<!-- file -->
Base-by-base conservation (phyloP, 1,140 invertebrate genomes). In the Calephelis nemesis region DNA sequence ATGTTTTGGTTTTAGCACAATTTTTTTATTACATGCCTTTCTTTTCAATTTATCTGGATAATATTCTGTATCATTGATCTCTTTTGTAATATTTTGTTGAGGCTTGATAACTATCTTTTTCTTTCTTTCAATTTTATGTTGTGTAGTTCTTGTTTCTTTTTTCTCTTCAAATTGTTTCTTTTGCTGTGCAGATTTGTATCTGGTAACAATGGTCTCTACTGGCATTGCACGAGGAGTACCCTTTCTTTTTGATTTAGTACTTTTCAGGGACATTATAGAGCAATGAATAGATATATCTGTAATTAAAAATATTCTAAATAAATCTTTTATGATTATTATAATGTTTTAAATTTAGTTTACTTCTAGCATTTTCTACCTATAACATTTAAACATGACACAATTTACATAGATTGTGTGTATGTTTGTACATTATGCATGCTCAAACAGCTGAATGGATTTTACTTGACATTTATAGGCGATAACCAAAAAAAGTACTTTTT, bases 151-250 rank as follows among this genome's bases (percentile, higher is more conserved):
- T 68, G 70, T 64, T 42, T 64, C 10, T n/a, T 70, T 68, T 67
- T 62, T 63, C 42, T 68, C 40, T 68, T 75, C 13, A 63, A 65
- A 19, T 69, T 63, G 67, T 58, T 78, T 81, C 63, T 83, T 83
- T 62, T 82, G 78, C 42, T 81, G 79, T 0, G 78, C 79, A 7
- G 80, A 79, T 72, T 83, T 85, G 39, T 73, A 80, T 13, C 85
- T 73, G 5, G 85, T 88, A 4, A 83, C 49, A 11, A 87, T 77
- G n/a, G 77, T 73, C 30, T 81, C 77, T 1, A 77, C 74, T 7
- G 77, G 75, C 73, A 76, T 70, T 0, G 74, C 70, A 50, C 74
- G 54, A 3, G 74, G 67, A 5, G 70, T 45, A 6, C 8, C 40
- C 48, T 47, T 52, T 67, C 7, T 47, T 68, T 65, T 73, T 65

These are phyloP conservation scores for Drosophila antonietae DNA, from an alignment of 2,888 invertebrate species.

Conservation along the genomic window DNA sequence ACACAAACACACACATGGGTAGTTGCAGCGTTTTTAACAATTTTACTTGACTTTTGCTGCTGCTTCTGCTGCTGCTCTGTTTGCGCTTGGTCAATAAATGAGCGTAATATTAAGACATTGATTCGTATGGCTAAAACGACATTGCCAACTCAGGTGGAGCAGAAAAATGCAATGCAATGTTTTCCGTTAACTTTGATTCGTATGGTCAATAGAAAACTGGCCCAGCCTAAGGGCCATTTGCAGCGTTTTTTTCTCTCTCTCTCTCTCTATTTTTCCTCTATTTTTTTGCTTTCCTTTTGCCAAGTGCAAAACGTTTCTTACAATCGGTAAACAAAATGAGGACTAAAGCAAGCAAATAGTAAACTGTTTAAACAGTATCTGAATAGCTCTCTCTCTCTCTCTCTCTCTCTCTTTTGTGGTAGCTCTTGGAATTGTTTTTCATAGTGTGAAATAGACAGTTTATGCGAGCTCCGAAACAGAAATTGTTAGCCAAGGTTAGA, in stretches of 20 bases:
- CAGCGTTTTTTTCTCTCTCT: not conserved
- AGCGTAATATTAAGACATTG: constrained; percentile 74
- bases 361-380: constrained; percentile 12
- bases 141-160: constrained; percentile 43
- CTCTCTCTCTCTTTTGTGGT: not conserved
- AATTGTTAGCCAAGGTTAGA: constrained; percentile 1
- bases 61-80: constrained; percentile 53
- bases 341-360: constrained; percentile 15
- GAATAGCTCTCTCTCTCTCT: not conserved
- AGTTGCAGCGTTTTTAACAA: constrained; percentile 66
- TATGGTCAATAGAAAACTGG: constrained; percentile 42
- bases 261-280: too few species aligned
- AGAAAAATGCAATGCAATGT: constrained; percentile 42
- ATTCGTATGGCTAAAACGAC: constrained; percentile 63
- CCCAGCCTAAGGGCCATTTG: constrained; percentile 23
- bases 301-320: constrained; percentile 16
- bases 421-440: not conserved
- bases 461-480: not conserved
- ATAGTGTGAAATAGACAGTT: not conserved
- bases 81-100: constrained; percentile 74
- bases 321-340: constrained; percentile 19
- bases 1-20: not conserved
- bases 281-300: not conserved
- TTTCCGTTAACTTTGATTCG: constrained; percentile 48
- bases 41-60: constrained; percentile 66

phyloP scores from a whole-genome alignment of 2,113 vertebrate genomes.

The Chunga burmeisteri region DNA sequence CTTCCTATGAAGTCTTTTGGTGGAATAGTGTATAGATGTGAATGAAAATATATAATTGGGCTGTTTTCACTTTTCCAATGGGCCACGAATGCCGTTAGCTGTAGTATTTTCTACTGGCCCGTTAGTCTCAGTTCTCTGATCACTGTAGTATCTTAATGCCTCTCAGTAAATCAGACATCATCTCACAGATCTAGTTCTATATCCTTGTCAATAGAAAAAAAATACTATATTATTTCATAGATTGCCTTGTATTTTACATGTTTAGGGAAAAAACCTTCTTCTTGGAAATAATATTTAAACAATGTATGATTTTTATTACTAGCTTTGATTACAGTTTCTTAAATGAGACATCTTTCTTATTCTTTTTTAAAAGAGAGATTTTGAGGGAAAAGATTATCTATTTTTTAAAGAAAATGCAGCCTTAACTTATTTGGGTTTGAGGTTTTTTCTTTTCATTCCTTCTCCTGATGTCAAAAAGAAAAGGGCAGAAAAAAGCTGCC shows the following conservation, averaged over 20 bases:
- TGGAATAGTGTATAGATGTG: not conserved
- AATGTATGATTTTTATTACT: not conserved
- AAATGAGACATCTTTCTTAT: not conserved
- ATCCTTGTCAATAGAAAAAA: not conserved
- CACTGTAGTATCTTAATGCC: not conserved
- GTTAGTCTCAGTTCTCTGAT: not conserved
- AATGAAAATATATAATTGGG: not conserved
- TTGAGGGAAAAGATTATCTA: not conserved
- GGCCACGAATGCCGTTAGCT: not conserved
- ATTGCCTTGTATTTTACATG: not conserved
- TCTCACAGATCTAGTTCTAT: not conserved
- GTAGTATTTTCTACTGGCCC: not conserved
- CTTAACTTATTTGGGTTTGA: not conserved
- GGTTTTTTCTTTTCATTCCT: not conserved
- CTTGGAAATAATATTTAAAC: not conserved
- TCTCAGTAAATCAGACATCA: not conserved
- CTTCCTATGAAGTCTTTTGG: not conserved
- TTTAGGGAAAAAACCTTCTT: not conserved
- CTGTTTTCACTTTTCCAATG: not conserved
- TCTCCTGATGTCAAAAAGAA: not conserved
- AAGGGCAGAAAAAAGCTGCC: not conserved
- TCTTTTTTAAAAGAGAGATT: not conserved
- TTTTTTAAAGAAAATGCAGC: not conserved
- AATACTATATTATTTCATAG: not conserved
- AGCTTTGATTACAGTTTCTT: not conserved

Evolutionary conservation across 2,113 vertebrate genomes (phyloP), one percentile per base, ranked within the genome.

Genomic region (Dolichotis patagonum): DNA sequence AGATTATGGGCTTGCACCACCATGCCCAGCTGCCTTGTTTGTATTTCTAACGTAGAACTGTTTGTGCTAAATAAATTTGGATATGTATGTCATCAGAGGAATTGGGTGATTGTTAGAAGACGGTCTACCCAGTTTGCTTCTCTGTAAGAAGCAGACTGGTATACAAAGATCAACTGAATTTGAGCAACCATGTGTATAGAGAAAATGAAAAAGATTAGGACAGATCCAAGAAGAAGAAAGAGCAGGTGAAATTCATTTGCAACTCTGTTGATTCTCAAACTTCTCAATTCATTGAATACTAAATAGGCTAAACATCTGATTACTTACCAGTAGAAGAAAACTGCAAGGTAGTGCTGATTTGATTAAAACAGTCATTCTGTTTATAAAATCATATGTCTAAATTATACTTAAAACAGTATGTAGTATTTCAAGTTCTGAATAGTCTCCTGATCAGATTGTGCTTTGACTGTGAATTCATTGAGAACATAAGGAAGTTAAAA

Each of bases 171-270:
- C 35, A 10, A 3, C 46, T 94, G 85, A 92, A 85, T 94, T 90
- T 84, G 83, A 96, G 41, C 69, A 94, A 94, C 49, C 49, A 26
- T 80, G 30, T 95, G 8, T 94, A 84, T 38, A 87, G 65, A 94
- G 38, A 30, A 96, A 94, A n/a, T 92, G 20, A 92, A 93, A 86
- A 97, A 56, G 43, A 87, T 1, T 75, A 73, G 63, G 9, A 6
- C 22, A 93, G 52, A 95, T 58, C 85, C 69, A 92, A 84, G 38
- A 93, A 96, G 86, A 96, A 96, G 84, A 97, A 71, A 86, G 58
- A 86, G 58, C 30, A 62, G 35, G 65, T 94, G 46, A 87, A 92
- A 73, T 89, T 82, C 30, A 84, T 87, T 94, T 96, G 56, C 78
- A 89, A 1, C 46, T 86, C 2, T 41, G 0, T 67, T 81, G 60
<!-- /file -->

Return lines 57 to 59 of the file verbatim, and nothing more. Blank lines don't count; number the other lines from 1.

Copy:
- CTTCCTATGAAGTCTTTTGG: not conserved
- TTTAGGGAAAAAACCTTCTT: not conserved
- CTGTTTTCACTTTTCCAATG: not conserved